We got back in the van and had a two-hour authentic lunch at a family-owned Portuguese restaurant. I think Nuno, our guide, was genuinely surprised watching young American kids begging for more fresh fish as Rob flayed it from the bones at our table. No doubt it was pulled out of the sea that morning; I pantomimed and smiled with the old Portuguese couple working the grill outside. No chicken tenders or grilled cheese at this joint (thank goodness). We enjoyed a glass of Green Wine, or Vinho Verde -- made in the North, effervescent and bubbly. 

Next up, we stopped at Cabo da Roca, the westernmost point of continental Europe, and watched the Atlantic crash against 150 meter cliffs… Sort of a Portuguese Cliffs of Moher. Of course within seconds Madeline and John were both scuttling under the fence protecting them from imminent death...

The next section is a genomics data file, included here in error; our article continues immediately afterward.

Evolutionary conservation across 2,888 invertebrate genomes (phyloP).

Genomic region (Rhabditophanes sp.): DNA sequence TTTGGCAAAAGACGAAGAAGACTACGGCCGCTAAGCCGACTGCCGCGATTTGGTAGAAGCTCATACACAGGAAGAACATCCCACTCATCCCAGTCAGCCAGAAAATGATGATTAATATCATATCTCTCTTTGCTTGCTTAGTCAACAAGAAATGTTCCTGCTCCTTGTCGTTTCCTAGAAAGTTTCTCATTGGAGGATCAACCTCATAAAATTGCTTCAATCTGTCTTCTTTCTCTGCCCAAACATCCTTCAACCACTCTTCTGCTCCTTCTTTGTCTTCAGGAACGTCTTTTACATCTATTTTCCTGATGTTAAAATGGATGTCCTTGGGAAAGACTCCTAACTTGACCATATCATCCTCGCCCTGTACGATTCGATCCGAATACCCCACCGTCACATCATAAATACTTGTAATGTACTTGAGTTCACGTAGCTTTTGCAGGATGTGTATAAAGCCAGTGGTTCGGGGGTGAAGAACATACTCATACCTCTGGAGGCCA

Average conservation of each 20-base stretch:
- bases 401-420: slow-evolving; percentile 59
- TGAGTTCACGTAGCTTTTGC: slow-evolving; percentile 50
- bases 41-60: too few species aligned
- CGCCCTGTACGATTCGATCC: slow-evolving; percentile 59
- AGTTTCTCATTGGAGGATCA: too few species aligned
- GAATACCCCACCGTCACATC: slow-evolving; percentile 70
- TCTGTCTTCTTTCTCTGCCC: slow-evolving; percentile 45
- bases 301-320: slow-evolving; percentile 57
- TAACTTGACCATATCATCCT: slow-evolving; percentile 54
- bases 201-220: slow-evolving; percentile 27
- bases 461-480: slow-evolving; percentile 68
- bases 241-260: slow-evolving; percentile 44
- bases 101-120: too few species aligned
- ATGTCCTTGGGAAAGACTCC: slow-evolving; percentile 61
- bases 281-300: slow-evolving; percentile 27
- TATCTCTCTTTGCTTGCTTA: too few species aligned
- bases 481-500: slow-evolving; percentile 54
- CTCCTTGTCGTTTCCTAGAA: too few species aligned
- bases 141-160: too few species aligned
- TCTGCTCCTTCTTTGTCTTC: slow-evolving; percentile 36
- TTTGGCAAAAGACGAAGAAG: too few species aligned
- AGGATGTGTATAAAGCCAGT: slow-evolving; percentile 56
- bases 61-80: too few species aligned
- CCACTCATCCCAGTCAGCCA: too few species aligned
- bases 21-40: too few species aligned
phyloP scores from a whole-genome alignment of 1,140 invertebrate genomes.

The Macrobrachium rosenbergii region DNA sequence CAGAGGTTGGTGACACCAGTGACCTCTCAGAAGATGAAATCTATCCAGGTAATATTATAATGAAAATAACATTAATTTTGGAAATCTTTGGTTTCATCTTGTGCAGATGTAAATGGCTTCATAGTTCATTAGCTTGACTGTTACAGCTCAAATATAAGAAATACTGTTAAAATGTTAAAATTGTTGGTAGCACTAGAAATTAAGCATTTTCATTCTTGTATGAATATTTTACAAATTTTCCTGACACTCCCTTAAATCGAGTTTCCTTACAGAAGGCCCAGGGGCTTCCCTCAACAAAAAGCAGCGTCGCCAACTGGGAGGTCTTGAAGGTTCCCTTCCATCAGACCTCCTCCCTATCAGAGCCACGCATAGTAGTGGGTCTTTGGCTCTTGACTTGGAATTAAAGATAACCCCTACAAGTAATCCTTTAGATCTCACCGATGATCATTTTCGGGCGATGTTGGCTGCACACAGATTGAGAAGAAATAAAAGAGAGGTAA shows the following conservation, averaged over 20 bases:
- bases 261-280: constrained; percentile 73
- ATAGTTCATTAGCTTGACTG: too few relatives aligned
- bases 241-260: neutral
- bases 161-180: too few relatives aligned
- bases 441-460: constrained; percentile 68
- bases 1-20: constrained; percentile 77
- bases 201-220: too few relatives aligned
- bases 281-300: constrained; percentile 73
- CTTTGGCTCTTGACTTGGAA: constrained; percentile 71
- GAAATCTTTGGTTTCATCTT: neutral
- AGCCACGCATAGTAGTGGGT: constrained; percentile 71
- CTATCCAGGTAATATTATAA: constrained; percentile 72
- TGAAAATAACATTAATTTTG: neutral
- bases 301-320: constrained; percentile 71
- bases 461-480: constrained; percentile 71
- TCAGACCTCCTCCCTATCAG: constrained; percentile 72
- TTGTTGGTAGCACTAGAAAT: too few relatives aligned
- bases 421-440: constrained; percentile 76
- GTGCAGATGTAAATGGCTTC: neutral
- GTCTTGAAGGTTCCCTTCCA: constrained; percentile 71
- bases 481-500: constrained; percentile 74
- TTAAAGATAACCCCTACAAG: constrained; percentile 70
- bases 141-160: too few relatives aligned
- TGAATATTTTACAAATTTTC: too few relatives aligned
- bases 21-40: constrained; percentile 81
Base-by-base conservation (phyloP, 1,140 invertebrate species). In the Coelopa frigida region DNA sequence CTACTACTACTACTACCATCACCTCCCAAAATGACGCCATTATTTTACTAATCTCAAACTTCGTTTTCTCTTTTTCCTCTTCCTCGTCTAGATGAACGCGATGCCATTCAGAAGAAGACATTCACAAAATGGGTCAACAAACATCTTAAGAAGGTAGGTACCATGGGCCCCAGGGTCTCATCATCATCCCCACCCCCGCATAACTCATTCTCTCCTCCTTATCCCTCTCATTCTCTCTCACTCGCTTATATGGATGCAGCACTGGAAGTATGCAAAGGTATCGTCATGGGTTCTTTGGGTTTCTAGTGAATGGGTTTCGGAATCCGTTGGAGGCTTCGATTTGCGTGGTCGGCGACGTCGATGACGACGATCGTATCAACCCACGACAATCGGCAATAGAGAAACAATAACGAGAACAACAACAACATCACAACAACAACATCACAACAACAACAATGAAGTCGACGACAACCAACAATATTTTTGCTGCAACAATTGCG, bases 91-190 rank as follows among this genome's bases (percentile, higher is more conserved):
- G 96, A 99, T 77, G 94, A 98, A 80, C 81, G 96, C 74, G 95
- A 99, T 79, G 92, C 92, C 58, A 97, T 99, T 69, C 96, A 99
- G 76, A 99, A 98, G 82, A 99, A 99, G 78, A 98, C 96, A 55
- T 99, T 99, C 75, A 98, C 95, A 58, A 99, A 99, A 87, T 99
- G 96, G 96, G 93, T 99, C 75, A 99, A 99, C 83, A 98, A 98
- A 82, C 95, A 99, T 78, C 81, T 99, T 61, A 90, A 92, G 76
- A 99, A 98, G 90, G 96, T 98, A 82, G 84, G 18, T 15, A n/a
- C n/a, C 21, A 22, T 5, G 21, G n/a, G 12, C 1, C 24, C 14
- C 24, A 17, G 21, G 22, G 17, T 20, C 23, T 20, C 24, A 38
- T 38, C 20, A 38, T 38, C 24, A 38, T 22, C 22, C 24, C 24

Next we stopped in Boca do Inferno (Portuguese for Mouth of Hell), a natural cavern carved into the seaside cliffs - you could feel the spray as the angry waves pounded and slashed the rock. 
We finished the day in Cascais, a fishing village-turned resort town (which gained popularity after Portuguese royalty lived there briefly) -- the kids played in the sand for a hour. They were so tired when we got home from a full day that they ate leftover breakfast pastries in our apartment kitchen for dinner and fell asleep. And Bitsy was such a good sport that no one even noticed she was fighting a virus and was on an antibiotic for a double ear infection. That sweet baby girl. Gosh, how I love her.